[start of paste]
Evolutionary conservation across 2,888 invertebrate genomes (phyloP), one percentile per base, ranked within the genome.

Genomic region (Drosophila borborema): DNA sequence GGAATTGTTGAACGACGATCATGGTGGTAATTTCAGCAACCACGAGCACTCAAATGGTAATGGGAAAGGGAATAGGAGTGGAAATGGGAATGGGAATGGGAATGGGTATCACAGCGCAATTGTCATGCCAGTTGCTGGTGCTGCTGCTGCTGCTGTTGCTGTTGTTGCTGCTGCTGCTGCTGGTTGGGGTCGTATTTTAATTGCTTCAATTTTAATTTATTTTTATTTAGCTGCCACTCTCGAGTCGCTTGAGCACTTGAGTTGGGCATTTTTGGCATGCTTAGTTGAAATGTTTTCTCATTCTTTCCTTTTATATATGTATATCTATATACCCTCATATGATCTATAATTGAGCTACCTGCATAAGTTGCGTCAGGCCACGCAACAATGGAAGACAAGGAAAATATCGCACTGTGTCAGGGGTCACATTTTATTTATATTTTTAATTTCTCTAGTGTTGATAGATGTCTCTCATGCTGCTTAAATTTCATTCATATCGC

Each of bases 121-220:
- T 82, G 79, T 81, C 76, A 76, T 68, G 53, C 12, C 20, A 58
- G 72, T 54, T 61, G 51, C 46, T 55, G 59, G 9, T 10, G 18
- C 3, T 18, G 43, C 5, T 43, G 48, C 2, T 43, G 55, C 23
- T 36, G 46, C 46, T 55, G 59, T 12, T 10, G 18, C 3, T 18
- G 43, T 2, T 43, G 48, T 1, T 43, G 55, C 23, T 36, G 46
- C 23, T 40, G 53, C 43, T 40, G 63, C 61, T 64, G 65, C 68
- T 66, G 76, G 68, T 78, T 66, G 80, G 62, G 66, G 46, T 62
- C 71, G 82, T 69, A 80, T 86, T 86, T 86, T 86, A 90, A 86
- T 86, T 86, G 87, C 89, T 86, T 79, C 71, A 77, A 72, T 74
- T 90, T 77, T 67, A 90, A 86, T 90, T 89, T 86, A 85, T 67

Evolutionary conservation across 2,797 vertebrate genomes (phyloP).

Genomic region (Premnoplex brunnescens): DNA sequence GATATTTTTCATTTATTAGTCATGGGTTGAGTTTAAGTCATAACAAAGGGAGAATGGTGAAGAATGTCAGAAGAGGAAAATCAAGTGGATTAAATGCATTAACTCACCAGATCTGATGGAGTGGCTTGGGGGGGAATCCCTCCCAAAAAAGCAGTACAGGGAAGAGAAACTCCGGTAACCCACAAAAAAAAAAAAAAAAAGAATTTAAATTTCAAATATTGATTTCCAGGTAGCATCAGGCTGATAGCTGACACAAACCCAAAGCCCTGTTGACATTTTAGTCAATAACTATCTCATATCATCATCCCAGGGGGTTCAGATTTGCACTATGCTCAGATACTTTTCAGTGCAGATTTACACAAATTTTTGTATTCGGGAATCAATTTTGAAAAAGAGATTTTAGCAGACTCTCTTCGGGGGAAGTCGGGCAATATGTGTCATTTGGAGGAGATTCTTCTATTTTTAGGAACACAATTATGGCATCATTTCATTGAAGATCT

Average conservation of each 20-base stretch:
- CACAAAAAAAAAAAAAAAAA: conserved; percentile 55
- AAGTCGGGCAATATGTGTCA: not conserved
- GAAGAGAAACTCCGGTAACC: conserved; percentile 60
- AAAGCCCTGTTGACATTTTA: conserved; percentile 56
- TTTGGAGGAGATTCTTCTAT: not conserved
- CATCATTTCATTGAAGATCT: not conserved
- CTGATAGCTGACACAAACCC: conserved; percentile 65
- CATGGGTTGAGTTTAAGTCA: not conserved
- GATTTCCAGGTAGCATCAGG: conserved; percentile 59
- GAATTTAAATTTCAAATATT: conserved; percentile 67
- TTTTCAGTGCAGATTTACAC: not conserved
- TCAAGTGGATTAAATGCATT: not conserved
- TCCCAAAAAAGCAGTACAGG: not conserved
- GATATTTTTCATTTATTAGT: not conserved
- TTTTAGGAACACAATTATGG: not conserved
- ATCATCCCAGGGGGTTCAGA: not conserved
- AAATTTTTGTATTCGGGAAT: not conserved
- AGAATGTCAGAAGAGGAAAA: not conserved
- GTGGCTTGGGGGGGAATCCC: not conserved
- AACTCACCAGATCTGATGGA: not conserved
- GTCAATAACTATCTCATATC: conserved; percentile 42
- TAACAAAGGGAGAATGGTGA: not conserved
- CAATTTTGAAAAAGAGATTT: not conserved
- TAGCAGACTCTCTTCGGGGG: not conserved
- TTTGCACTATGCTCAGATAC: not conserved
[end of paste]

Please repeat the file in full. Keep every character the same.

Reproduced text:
Evolutionary conservation across 2,888 invertebrate genomes (phyloP), one percentile per base, ranked within the genome.

Genomic region (Drosophila borborema): DNA sequence GGAATTGTTGAACGACGATCATGGTGGTAATTTCAGCAACCACGAGCACTCAAATGGTAATGGGAAAGGGAATAGGAGTGGAAATGGGAATGGGAATGGGAATGGGTATCACAGCGCAATTGTCATGCCAGTTGCTGGTGCTGCTGCTGCTGCTGTTGCTGTTGTTGCTGCTGCTGCTGCTGGTTGGGGTCGTATTTTAATTGCTTCAATTTTAATTTATTTTTATTTAGCTGCCACTCTCGAGTCGCTTGAGCACTTGAGTTGGGCATTTTTGGCATGCTTAGTTGAAATGTTTTCTCATTCTTTCCTTTTATATATGTATATCTATATACCCTCATATGATCTATAATTGAGCTACCTGCATAAGTTGCGTCAGGCCACGCAACAATGGAAGACAAGGAAAATATCGCACTGTGTCAGGGGTCACATTTTATTTATATTTTTAATTTCTCTAGTGTTGATAGATGTCTCTCATGCTGCTTAAATTTCATTCATATCGC

Each of bases 121-220:
- T 82, G 79, T 81, C 76, A 76, T 68, G 53, C 12, C 20, A 58
- G 72, T 54, T 61, G 51, C 46, T 55, G 59, G 9, T 10, G 18
- C 3, T 18, G 43, C 5, T 43, G 48, C 2, T 43, G 55, C 23
- T 36, G 46, C 46, T 55, G 59, T 12, T 10, G 18, C 3, T 18
- G 43, T 2, T 43, G 48, T 1, T 43, G 55, C 23, T 36, G 46
- C 23, T 40, G 53, C 43, T 40, G 63, C 61, T 64, G 65, C 68
- T 66, G 76, G 68, T 78, T 66, G 80, G 62, G 66, G 46, T 62
- C 71, G 82, T 69, A 80, T 86, T 86, T 86, T 86, A 90, A 86
- T 86, T 86, G 87, C 89, T 86, T 79, C 71, A 77, A 72, T 74
- T 90, T 77, T 67, A 90, A 86, T 90, T 89, T 86, A 85, T 67

Evolutionary conservation across 2,797 vertebrate genomes (phyloP).

Genomic region (Premnoplex brunnescens): DNA sequence GATATTTTTCATTTATTAGTCATGGGTTGAGTTTAAGTCATAACAAAGGGAGAATGGTGAAGAATGTCAGAAGAGGAAAATCAAGTGGATTAAATGCATTAACTCACCAGATCTGATGGAGTGGCTTGGGGGGGAATCCCTCCCAAAAAAGCAGTACAGGGAAGAGAAACTCCGGTAACCCACAAAAAAAAAAAAAAAAAGAATTTAAATTTCAAATATTGATTTCCAGGTAGCATCAGGCTGATAGCTGACACAAACCCAAAGCCCTGTTGACATTTTAGTCAATAACTATCTCATATCATCATCCCAGGGGGTTCAGATTTGCACTATGCTCAGATACTTTTCAGTGCAGATTTACACAAATTTTTGTATTCGGGAATCAATTTTGAAAAAGAGATTTTAGCAGACTCTCTTCGGGGGAAGTCGGGCAATATGTGTCATTTGGAGGAGATTCTTCTATTTTTAGGAACACAATTATGGCATCATTTCATTGAAGATCT

Average conservation of each 20-base stretch:
- CACAAAAAAAAAAAAAAAAA: conserved; percentile 55
- AAGTCGGGCAATATGTGTCA: not conserved
- GAAGAGAAACTCCGGTAACC: conserved; percentile 60
- AAAGCCCTGTTGACATTTTA: conserved; percentile 56
- TTTGGAGGAGATTCTTCTAT: not conserved
- CATCATTTCATTGAAGATCT: not conserved
- CTGATAGCTGACACAAACCC: conserved; percentile 65
- CATGGGTTGAGTTTAAGTCA: not conserved
- GATTTCCAGGTAGCATCAGG: conserved; percentile 59
- GAATTTAAATTTCAAATATT: conserved; percentile 67
- TTTTCAGTGCAGATTTACAC: not conserved
- TCAAGTGGATTAAATGCATT: not conserved
- TCCCAAAAAAGCAGTACAGG: not conserved
- GATATTTTTCATTTATTAGT: not conserved
- TTTTAGGAACACAATTATGG: not conserved
- ATCATCCCAGGGGGTTCAGA: not conserved
- AAATTTTTGTATTCGGGAAT: not conserved
- AGAATGTCAGAAGAGGAAAA: not conserved
- GTGGCTTGGGGGGGAATCCC: not conserved
- AACTCACCAGATCTGATGGA: not conserved
- GTCAATAACTATCTCATATC: conserved; percentile 42
- TAACAAAGGGAGAATGGTGA: not conserved
- CAATTTTGAAAAAGAGATTT: not conserved
- TAGCAGACTCTCTTCGGGGG: not conserved
- TTTGCACTATGCTCAGATAC: not conserved